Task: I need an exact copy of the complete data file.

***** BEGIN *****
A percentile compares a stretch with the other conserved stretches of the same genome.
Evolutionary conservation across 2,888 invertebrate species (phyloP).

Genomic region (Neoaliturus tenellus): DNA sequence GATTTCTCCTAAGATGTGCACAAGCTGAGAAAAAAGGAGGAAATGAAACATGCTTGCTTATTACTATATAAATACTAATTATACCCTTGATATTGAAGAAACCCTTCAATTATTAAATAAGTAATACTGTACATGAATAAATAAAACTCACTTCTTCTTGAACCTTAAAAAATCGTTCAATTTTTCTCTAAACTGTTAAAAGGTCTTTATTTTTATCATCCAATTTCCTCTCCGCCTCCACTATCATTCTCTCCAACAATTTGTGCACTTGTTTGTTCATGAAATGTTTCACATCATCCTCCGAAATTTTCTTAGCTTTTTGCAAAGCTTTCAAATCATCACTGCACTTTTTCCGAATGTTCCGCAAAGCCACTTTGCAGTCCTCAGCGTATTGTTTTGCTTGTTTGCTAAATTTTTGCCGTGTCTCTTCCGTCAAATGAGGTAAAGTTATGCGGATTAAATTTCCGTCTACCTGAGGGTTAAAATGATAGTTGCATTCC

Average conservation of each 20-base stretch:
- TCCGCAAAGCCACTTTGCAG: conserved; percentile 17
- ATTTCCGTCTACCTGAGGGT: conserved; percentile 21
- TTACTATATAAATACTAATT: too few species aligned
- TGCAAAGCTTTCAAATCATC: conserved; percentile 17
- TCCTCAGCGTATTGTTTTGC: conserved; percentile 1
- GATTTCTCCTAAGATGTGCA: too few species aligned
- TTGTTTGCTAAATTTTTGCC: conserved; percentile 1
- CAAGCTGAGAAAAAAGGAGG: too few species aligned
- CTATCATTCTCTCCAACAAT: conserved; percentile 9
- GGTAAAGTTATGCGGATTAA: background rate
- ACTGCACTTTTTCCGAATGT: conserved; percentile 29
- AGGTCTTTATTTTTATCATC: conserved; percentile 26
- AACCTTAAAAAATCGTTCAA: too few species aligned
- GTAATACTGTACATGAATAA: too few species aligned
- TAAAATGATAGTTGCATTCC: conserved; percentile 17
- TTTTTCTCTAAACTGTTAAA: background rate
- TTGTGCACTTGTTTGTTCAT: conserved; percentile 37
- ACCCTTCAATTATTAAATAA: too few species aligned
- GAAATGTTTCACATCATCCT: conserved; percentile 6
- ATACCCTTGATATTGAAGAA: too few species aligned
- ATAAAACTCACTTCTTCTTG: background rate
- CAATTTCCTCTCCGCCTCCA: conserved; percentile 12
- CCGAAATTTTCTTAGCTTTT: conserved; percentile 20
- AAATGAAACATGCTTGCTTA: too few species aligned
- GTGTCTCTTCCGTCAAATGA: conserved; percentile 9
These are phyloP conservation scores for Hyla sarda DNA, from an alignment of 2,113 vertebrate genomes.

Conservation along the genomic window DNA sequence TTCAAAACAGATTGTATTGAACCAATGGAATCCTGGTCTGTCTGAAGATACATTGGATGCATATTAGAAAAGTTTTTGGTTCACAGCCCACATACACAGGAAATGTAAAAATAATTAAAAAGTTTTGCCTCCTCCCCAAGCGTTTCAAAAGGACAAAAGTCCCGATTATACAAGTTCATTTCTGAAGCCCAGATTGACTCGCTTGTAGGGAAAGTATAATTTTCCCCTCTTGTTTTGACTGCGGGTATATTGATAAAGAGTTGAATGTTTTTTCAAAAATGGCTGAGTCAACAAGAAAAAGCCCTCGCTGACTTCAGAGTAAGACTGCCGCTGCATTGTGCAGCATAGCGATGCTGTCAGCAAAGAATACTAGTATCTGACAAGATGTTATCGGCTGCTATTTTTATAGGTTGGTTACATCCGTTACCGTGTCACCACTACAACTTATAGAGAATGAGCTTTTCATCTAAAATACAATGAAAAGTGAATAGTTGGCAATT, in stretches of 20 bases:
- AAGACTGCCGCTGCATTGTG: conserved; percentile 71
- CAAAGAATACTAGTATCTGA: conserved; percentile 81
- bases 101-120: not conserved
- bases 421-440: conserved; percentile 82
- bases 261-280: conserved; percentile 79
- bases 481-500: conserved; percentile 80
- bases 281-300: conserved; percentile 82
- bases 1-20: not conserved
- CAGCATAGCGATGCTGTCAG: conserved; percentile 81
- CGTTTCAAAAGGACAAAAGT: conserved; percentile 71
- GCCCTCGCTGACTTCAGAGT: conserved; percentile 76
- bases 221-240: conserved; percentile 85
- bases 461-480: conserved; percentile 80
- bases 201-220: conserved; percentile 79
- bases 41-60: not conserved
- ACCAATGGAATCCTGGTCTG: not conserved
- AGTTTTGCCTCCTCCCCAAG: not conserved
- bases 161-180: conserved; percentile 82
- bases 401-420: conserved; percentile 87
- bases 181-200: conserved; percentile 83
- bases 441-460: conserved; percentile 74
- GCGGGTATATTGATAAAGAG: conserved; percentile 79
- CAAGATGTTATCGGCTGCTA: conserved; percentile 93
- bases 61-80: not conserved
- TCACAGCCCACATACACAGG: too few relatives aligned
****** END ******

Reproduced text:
A percentile compares a stretch with the other conserved stretches of the same genome.
Evolutionary conservation across 2,888 invertebrate species (phyloP).

Genomic region (Neoaliturus tenellus): DNA sequence GATTTCTCCTAAGATGTGCACAAGCTGAGAAAAAAGGAGGAAATGAAACATGCTTGCTTATTACTATATAAATACTAATTATACCCTTGATATTGAAGAAACCCTTCAATTATTAAATAAGTAATACTGTACATGAATAAATAAAACTCACTTCTTCTTGAACCTTAAAAAATCGTTCAATTTTTCTCTAAACTGTTAAAAGGTCTTTATTTTTATCATCCAATTTCCTCTCCGCCTCCACTATCATTCTCTCCAACAATTTGTGCACTTGTTTGTTCATGAAATGTTTCACATCATCCTCCGAAATTTTCTTAGCTTTTTGCAAAGCTTTCAAATCATCACTGCACTTTTTCCGAATGTTCCGCAAAGCCACTTTGCAGTCCTCAGCGTATTGTTTTGCTTGTTTGCTAAATTTTTGCCGTGTCTCTTCCGTCAAATGAGGTAAAGTTATGCGGATTAAATTTCCGTCTACCTGAGGGTTAAAATGATAGTTGCATTCC

Average conservation of each 20-base stretch:
- TCCGCAAAGCCACTTTGCAG: conserved; percentile 17
- ATTTCCGTCTACCTGAGGGT: conserved; percentile 21
- TTACTATATAAATACTAATT: too few species aligned
- TGCAAAGCTTTCAAATCATC: conserved; percentile 17
- TCCTCAGCGTATTGTTTTGC: conserved; percentile 1
- GATTTCTCCTAAGATGTGCA: too few species aligned
- TTGTTTGCTAAATTTTTGCC: conserved; percentile 1
- CAAGCTGAGAAAAAAGGAGG: too few species aligned
- CTATCATTCTCTCCAACAAT: conserved; percentile 9
- GGTAAAGTTATGCGGATTAA: background rate
- ACTGCACTTTTTCCGAATGT: conserved; percentile 29
- AGGTCTTTATTTTTATCATC: conserved; percentile 26
- AACCTTAAAAAATCGTTCAA: too few species aligned
- GTAATACTGTACATGAATAA: too few species aligned
- TAAAATGATAGTTGCATTCC: conserved; percentile 17
- TTTTTCTCTAAACTGTTAAA: background rate
- TTGTGCACTTGTTTGTTCAT: conserved; percentile 37
- ACCCTTCAATTATTAAATAA: too few species aligned
- GAAATGTTTCACATCATCCT: conserved; percentile 6
- ATACCCTTGATATTGAAGAA: too few species aligned
- ATAAAACTCACTTCTTCTTG: background rate
- CAATTTCCTCTCCGCCTCCA: conserved; percentile 12
- CCGAAATTTTCTTAGCTTTT: conserved; percentile 20
- AAATGAAACATGCTTGCTTA: too few species aligned
- GTGTCTCTTCCGTCAAATGA: conserved; percentile 9
These are phyloP conservation scores for Hyla sarda DNA, from an alignment of 2,113 vertebrate genomes.

Conservation along the genomic window DNA sequence TTCAAAACAGATTGTATTGAACCAATGGAATCCTGGTCTGTCTGAAGATACATTGGATGCATATTAGAAAAGTTTTTGGTTCACAGCCCACATACACAGGAAATGTAAAAATAATTAAAAAGTTTTGCCTCCTCCCCAAGCGTTTCAAAAGGACAAAAGTCCCGATTATACAAGTTCATTTCTGAAGCCCAGATTGACTCGCTTGTAGGGAAAGTATAATTTTCCCCTCTTGTTTTGACTGCGGGTATATTGATAAAGAGTTGAATGTTTTTTCAAAAATGGCTGAGTCAACAAGAAAAAGCCCTCGCTGACTTCAGAGTAAGACTGCCGCTGCATTGTGCAGCATAGCGATGCTGTCAGCAAAGAATACTAGTATCTGACAAGATGTTATCGGCTGCTATTTTTATAGGTTGGTTACATCCGTTACCGTGTCACCACTACAACTTATAGAGAATGAGCTTTTCATCTAAAATACAATGAAAAGTGAATAGTTGGCAATT, in stretches of 20 bases:
- AAGACTGCCGCTGCATTGTG: conserved; percentile 71
- CAAAGAATACTAGTATCTGA: conserved; percentile 81
- bases 101-120: not conserved
- bases 421-440: conserved; percentile 82
- bases 261-280: conserved; percentile 79
- bases 481-500: conserved; percentile 80
- bases 281-300: conserved; percentile 82
- bases 1-20: not conserved
- CAGCATAGCGATGCTGTCAG: conserved; percentile 81
- CGTTTCAAAAGGACAAAAGT: conserved; percentile 71
- GCCCTCGCTGACTTCAGAGT: conserved; percentile 76
- bases 221-240: conserved; percentile 85
- bases 461-480: conserved; percentile 80
- bases 201-220: conserved; percentile 79
- bases 41-60: not conserved
- ACCAATGGAATCCTGGTCTG: not conserved
- AGTTTTGCCTCCTCCCCAAG: not conserved
- bases 161-180: conserved; percentile 82
- bases 401-420: conserved; percentile 87
- bases 181-200: conserved; percentile 83
- bases 441-460: conserved; percentile 74
- GCGGGTATATTGATAAAGAG: conserved; percentile 79
- CAAGATGTTATCGGCTGCTA: conserved; percentile 93
- bases 61-80: not conserved
- TCACAGCCCACATACACAGG: too few relatives aligned